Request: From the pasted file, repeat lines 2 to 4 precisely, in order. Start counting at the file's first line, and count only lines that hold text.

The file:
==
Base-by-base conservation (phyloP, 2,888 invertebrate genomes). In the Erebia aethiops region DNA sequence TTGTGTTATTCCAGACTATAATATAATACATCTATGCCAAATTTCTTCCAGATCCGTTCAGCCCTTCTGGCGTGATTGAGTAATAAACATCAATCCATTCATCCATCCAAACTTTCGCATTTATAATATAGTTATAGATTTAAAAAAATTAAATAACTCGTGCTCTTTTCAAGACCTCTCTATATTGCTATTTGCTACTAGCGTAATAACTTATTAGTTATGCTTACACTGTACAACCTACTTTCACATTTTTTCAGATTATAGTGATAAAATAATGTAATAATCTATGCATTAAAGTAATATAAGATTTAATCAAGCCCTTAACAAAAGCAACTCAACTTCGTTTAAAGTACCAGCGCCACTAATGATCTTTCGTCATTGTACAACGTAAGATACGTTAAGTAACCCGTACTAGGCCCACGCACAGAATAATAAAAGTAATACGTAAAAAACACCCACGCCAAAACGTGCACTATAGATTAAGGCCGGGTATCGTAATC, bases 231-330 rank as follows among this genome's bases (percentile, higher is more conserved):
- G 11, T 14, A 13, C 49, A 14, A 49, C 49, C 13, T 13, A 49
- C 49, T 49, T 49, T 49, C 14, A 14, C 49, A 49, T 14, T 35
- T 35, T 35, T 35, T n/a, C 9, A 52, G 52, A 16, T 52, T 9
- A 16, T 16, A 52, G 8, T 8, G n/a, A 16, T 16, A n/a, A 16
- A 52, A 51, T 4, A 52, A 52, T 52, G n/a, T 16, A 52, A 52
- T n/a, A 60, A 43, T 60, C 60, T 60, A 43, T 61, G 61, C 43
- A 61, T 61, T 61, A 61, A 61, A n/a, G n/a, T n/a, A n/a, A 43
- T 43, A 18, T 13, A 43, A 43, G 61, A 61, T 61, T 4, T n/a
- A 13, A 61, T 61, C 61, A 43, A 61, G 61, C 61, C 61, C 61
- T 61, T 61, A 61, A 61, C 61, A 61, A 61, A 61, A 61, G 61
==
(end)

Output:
- G 11, T 14, A 13, C 49, A 14, A 49, C 49, C 13, T 13, A 49
- C 49, T 49, T 49, T 49, C 14, A 14, C 49, A 49, T 14, T 35
- T 35, T 35, T 35, T n/a, C 9, A 52, G 52, A 16, T 52, T 9